MANILA, Philippines - He grew up among dogs in Culiacan, Mexico, and earned the moniker "El Perrero" (the dog boy).
"In my culture, that wasn't a positive thing," Cesar Millan said in a one-on-one interview with the Inquirer. "We saw dogs as dirty, and I was the kid with the ticks and fleas."
But Millan, 44, grew into the role and eventually gained fame as the "Dog Whisperer," after his popular TV series. He is in Manila for a similar show Tuesday night, "Cesar Millan Live in Manila," at the Eastwood Central Plaza, the first shopping centre in the Metro open to pets of all sizes, with dogs allowed even in its many shops and restaurants.
At a press conference on Monday morning, Millan professed to enjoying Manila's sweltering heat: "Hey, I love this weather. I grew up in this kind of heat," he declared.
"El Perrero" recalled spending weekends on a farm in Sinaloa, Mexico, where his grandfather, Teodoro, was a tenant, and where he learned the concept of pack leadership. It was something that the old man had practiced naturally, and which Millan made the cornerstone of his dog training style.
As a young man of 21, Millan entered the United States illegally with only $100 in his pocket and no knowledge of English. But he quickly became known for his way with dogs, attracting the patronage of celebrities like actress Jada Pinkett Smith, who actually paid for Millan's English lessons.
Today, Millan is known worldwide as the star of the National Geographic television series "Dog Whisperer," which has been aired in 80 countries, and "Cesar to the Rescue," which debuted this month on NatGeo WILD. He is also a best-selling author, publishes the magazine Cesar's Way, runs the Dog Psychology Center in Santa Clarita, California, and is behind the Cesar Millan Foundation, which provides assistance to animal shelters.
Manila is the second stop of his Asian tour that began in Indonesia and will bring him next to Singapore and Hong Kong.
Wearing a blue shirt, the charismatic Millan animatedly answered questions during the press conference, standing up often to dramatize his point. When told that he preceded US President Barack Obama who would be arriving Monday afternoon in Manila, he joked, "I know! He's following me!"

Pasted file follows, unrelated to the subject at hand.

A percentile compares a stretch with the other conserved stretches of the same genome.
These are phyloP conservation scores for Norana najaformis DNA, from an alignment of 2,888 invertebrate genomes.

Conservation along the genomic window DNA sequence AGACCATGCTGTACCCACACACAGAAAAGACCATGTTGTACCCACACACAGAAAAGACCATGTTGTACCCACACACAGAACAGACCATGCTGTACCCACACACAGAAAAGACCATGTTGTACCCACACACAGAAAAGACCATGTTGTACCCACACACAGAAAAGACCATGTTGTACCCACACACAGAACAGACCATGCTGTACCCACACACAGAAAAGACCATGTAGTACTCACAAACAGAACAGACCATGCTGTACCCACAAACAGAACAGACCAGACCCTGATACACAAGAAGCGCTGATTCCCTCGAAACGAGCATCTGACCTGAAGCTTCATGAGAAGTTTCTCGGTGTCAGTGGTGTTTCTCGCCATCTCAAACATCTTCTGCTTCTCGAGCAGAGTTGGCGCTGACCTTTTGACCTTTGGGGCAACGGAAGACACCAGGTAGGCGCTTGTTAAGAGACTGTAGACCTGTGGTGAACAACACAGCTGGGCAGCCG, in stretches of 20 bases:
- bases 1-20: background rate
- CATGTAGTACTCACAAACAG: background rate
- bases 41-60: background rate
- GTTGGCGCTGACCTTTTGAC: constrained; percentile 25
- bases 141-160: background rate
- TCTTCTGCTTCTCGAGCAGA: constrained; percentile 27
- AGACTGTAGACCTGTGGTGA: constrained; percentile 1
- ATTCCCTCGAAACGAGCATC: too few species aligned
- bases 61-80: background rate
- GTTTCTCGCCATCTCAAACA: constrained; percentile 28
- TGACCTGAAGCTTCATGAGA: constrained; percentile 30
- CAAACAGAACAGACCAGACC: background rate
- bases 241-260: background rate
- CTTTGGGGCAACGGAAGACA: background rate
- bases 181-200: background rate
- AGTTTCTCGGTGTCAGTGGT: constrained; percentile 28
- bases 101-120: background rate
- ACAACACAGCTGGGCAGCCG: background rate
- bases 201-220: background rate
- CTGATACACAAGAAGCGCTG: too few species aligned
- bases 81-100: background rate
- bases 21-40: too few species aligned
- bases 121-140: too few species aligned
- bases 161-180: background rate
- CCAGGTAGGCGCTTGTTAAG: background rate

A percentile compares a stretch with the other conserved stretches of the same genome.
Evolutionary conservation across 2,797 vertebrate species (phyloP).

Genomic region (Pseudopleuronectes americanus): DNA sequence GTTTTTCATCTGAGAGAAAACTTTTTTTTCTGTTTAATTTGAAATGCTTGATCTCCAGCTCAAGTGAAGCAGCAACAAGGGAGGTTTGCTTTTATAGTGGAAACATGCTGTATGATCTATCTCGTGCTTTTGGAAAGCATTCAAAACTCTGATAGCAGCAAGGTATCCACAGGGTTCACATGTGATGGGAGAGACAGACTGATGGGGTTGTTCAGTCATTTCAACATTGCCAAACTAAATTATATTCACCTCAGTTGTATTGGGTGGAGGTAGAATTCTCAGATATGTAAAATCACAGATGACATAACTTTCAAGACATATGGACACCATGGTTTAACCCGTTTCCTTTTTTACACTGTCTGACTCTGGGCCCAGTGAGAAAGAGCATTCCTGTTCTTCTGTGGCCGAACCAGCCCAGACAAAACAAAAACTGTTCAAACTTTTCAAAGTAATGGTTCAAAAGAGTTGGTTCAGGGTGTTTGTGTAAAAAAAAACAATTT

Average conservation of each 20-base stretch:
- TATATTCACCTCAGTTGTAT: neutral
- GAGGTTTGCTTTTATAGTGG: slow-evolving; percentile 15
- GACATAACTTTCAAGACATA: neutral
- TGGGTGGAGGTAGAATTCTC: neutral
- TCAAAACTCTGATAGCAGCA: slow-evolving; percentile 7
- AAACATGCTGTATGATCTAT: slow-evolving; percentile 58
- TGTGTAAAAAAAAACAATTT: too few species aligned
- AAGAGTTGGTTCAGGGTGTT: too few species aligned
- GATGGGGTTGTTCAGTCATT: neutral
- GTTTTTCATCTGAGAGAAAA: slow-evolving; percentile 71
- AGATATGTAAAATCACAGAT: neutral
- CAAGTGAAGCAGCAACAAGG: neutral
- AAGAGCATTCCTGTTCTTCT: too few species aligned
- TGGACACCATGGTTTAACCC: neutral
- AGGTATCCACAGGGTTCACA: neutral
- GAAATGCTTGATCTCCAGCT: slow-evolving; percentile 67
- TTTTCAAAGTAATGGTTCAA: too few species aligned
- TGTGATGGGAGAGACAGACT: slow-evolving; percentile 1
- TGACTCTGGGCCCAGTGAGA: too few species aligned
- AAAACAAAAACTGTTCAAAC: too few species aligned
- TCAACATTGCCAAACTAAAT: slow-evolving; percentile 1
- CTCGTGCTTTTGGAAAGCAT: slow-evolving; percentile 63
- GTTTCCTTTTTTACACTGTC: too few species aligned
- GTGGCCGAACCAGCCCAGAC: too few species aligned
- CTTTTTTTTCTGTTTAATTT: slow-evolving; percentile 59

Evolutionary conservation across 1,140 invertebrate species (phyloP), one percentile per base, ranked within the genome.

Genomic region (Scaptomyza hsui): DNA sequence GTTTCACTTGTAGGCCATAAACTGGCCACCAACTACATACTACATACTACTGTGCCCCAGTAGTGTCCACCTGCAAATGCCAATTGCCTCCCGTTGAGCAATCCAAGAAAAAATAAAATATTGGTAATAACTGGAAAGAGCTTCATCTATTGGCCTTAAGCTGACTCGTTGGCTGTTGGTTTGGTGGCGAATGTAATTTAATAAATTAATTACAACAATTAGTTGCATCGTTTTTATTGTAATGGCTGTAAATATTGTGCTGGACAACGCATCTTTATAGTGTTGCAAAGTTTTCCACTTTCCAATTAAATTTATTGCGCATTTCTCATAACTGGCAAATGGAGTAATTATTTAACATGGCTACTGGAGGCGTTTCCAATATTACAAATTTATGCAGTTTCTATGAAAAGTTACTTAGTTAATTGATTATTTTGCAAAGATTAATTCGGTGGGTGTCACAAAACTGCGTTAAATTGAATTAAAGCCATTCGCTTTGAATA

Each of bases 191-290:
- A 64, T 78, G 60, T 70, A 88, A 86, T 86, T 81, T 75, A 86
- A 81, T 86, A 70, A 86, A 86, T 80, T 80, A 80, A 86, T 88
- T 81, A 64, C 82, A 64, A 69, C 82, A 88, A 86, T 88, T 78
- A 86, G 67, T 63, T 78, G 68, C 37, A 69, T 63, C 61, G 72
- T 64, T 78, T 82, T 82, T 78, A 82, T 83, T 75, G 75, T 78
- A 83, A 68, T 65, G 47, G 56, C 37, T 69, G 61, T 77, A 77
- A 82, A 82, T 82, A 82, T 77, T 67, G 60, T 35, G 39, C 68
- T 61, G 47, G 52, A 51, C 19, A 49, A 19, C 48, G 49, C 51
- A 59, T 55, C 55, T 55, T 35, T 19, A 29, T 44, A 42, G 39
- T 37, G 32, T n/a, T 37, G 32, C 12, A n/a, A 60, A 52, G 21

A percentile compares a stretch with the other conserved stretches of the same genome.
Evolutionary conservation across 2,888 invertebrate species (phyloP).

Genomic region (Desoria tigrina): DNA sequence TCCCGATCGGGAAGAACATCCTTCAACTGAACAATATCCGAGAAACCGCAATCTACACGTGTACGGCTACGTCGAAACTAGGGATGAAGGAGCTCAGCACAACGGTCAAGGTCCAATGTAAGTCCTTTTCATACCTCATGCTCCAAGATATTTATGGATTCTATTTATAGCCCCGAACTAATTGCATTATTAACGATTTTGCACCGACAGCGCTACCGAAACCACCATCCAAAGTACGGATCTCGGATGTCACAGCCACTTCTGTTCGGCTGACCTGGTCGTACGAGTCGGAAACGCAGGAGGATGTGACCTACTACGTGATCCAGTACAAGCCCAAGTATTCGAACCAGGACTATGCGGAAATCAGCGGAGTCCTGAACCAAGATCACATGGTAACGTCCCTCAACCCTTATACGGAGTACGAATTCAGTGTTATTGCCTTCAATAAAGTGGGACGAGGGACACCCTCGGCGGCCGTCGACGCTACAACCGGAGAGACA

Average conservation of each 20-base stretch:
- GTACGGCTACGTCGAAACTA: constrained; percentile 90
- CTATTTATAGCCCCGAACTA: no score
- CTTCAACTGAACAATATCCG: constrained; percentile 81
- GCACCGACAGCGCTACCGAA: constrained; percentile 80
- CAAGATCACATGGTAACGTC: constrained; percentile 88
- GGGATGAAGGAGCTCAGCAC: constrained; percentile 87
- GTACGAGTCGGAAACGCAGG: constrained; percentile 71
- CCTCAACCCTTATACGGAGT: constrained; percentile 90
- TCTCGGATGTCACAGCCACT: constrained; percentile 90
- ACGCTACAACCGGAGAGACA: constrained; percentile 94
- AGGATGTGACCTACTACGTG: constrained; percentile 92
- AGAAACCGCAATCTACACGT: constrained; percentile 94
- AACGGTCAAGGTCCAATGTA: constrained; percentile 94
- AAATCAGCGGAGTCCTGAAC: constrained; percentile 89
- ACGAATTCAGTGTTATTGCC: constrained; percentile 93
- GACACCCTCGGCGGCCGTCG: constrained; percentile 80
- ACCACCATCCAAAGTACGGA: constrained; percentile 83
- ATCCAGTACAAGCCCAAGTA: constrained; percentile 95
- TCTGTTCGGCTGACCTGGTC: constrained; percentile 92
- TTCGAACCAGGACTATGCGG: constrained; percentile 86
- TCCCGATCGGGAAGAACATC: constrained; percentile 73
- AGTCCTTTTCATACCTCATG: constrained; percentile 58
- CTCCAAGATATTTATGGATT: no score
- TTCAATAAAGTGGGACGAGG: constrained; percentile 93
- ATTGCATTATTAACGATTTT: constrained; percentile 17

He also gamely demonstrated his trademark "Psssst," loud and sharp, which he uses to get a dog's attention. Told that Filipinos use the sound to call each other, he quipped, "You know where I first learned that? My mother."
Parenting, in fact, is a lot like training a dog, Millan said, and uses the same principles he espouses in his trade. "Exercise, discipline, affection, like [I use] with my sons-Andre is 19, Calvin is 13. It's exercise, discipline, then maybe a car!"
Millan addressed a wide range of subjects during the press conference. But he didn't bring along Junior, the pit bull who is now his constant companion and the successor of his original "right-hand man," the immensely popular pit bull named Daddy.
Daddy passed away at age 16 in 2010, and Millan has publicly acknowledged being depressed over the loss of the dog that he had called "my Buddha."
"Daddy was there for the best part of my life, when I was still trying to make it," he said. "Nowadays, since I'm trying to share my message with the world and can't bring Junior with me all the time, he doesn't get the best of me, like Daddy did. When you lose a dog, you deal with the grief. And then you should have another dog, to pass on the lessons you [had] learned."
Millan, who works closely with pit bulls, often speaks against breed-specific legislation in the US (which outlaws ownership of pit bulls in some states) and stereotyping. He knew about the Cavite and Laguna pit bulls rescued from dog fighting rings in the Philippines two years ago, he said.
"All dogs just want harmony and balance. Animals were not created to kill each other. It's humans who do that," Millan said.
On the issue of dog fighting, he said: "There are three kinds of people: those who are fearful, those who don't know, and those who don't give a damn. It's the people who derive joy from this who are sick. It's really about compassion."